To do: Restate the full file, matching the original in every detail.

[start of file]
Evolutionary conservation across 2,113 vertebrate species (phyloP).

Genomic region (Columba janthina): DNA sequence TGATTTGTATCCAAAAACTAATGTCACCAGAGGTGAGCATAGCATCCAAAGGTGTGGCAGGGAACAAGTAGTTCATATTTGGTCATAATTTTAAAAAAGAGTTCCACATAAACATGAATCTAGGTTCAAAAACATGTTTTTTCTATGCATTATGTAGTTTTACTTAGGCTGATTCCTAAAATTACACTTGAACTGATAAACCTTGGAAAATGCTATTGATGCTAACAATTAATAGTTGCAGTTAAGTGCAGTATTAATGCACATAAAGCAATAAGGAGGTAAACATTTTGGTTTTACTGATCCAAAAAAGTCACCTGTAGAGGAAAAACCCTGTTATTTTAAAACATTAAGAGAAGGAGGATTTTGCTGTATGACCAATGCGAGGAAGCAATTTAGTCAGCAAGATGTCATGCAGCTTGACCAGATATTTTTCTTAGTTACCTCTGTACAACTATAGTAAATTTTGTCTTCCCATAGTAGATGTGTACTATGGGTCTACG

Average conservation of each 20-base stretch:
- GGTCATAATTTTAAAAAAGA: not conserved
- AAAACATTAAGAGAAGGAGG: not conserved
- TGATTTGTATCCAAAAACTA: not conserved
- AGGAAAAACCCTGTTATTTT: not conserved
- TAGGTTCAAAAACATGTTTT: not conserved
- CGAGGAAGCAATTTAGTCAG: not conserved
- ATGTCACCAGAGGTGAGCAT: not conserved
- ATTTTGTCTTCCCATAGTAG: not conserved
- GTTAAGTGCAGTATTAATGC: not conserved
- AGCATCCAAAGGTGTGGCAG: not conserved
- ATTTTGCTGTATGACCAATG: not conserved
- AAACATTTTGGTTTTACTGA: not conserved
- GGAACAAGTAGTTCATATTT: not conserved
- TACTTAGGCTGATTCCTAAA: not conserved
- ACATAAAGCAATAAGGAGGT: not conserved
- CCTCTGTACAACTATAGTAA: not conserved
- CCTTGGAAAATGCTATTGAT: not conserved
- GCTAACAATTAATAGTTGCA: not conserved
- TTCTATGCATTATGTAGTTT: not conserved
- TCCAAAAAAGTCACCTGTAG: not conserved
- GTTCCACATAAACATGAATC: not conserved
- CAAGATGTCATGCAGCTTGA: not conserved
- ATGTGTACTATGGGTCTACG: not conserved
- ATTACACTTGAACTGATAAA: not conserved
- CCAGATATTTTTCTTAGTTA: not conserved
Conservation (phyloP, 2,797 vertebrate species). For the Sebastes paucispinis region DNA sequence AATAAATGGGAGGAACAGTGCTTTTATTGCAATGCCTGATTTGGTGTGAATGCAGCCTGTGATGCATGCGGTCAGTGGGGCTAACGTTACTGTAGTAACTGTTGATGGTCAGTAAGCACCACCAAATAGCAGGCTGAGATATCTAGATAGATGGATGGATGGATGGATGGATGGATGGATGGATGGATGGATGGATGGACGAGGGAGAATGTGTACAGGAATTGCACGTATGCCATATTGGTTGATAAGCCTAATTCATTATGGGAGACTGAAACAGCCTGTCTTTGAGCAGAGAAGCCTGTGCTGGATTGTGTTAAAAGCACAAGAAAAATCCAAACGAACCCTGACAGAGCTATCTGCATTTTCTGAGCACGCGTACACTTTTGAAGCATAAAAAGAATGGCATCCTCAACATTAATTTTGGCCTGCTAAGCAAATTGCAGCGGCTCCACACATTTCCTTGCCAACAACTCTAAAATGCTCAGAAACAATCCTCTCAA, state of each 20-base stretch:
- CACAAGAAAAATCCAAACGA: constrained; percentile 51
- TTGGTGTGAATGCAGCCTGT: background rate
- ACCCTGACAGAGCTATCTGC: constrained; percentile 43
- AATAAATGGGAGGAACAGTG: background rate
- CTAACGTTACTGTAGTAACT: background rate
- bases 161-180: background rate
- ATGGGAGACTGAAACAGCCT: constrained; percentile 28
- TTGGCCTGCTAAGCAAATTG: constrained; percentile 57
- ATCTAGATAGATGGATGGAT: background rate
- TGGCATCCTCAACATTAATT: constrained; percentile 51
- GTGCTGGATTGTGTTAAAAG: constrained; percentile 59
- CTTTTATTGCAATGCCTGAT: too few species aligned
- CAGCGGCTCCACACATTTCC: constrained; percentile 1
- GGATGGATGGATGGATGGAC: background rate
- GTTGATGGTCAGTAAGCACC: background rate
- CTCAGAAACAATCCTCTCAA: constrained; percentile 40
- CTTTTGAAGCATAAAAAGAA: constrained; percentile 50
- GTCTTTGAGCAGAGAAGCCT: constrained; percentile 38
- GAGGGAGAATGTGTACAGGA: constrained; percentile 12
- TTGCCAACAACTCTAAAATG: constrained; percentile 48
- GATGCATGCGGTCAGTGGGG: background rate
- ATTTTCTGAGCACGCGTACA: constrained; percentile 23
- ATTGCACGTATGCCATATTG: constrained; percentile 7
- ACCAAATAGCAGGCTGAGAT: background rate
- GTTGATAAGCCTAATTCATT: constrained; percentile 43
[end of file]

Evolutionary conservation across 2,113 vertebrate species (phyloP).

Genomic region (Columba janthina): DNA sequence TGATTTGTATCCAAAAACTAATGTCACCAGAGGTGAGCATAGCATCCAAAGGTGTGGCAGGGAACAAGTAGTTCATATTTGGTCATAATTTTAAAAAAGAGTTCCACATAAACATGAATCTAGGTTCAAAAACATGTTTTTTCTATGCATTATGTAGTTTTACTTAGGCTGATTCCTAAAATTACACTTGAACTGATAAACCTTGGAAAATGCTATTGATGCTAACAATTAATAGTTGCAGTTAAGTGCAGTATTAATGCACATAAAGCAATAAGGAGGTAAACATTTTGGTTTTACTGATCCAAAAAAGTCACCTGTAGAGGAAAAACCCTGTTATTTTAAAACATTAAGAGAAGGAGGATTTTGCTGTATGACCAATGCGAGGAAGCAATTTAGTCAGCAAGATGTCATGCAGCTTGACCAGATATTTTTCTTAGTTACCTCTGTACAACTATAGTAAATTTTGTCTTCCCATAGTAGATGTGTACTATGGGTCTACG

Average conservation of each 20-base stretch:
- GGTCATAATTTTAAAAAAGA: not conserved
- AAAACATTAAGAGAAGGAGG: not conserved
- TGATTTGTATCCAAAAACTA: not conserved
- AGGAAAAACCCTGTTATTTT: not conserved
- TAGGTTCAAAAACATGTTTT: not conserved
- CGAGGAAGCAATTTAGTCAG: not conserved
- ATGTCACCAGAGGTGAGCAT: not conserved
- ATTTTGTCTTCCCATAGTAG: not conserved
- GTTAAGTGCAGTATTAATGC: not conserved
- AGCATCCAAAGGTGTGGCAG: not conserved
- ATTTTGCTGTATGACCAATG: not conserved
- AAACATTTTGGTTTTACTGA: not conserved
- GGAACAAGTAGTTCATATTT: not conserved
- TACTTAGGCTGATTCCTAAA: not conserved
- ACATAAAGCAATAAGGAGGT: not conserved
- CCTCTGTACAACTATAGTAA: not conserved
- CCTTGGAAAATGCTATTGAT: not conserved
- GCTAACAATTAATAGTTGCA: not conserved
- TTCTATGCATTATGTAGTTT: not conserved
- TCCAAAAAAGTCACCTGTAG: not conserved
- GTTCCACATAAACATGAATC: not conserved
- CAAGATGTCATGCAGCTTGA: not conserved
- ATGTGTACTATGGGTCTACG: not conserved
- ATTACACTTGAACTGATAAA: not conserved
- CCAGATATTTTTCTTAGTTA: not conserved
Conservation (phyloP, 2,797 vertebrate species). For the Sebastes paucispinis region DNA sequence AATAAATGGGAGGAACAGTGCTTTTATTGCAATGCCTGATTTGGTGTGAATGCAGCCTGTGATGCATGCGGTCAGTGGGGCTAACGTTACTGTAGTAACTGTTGATGGTCAGTAAGCACCACCAAATAGCAGGCTGAGATATCTAGATAGATGGATGGATGGATGGATGGATGGATGGATGGATGGATGGATGGATGGACGAGGGAGAATGTGTACAGGAATTGCACGTATGCCATATTGGTTGATAAGCCTAATTCATTATGGGAGACTGAAACAGCCTGTCTTTGAGCAGAGAAGCCTGTGCTGGATTGTGTTAAAAGCACAAGAAAAATCCAAACGAACCCTGACAGAGCTATCTGCATTTTCTGAGCACGCGTACACTTTTGAAGCATAAAAAGAATGGCATCCTCAACATTAATTTTGGCCTGCTAAGCAAATTGCAGCGGCTCCACACATTTCCTTGCCAACAACTCTAAAATGCTCAGAAACAATCCTCTCAA, state of each 20-base stretch:
- CACAAGAAAAATCCAAACGA: constrained; percentile 51
- TTGGTGTGAATGCAGCCTGT: background rate
- ACCCTGACAGAGCTATCTGC: constrained; percentile 43
- AATAAATGGGAGGAACAGTG: background rate
- CTAACGTTACTGTAGTAACT: background rate
- bases 161-180: background rate
- ATGGGAGACTGAAACAGCCT: constrained; percentile 28
- TTGGCCTGCTAAGCAAATTG: constrained; percentile 57
- ATCTAGATAGATGGATGGAT: background rate
- TGGCATCCTCAACATTAATT: constrained; percentile 51
- GTGCTGGATTGTGTTAAAAG: constrained; percentile 59
- CTTTTATTGCAATGCCTGAT: too few species aligned
- CAGCGGCTCCACACATTTCC: constrained; percentile 1
- GGATGGATGGATGGATGGAC: background rate
- GTTGATGGTCAGTAAGCACC: background rate
- CTCAGAAACAATCCTCTCAA: constrained; percentile 40
- CTTTTGAAGCATAAAAAGAA: constrained; percentile 50
- GTCTTTGAGCAGAGAAGCCT: constrained; percentile 38
- GAGGGAGAATGTGTACAGGA: constrained; percentile 12
- TTGCCAACAACTCTAAAATG: constrained; percentile 48
- GATGCATGCGGTCAGTGGGG: background rate
- ATTTTCTGAGCACGCGTACA: constrained; percentile 23
- ATTGCACGTATGCCATATTG: constrained; percentile 7
- ACCAAATAGCAGGCTGAGAT: background rate
- GTTGATAAGCCTAATTCATT: constrained; percentile 43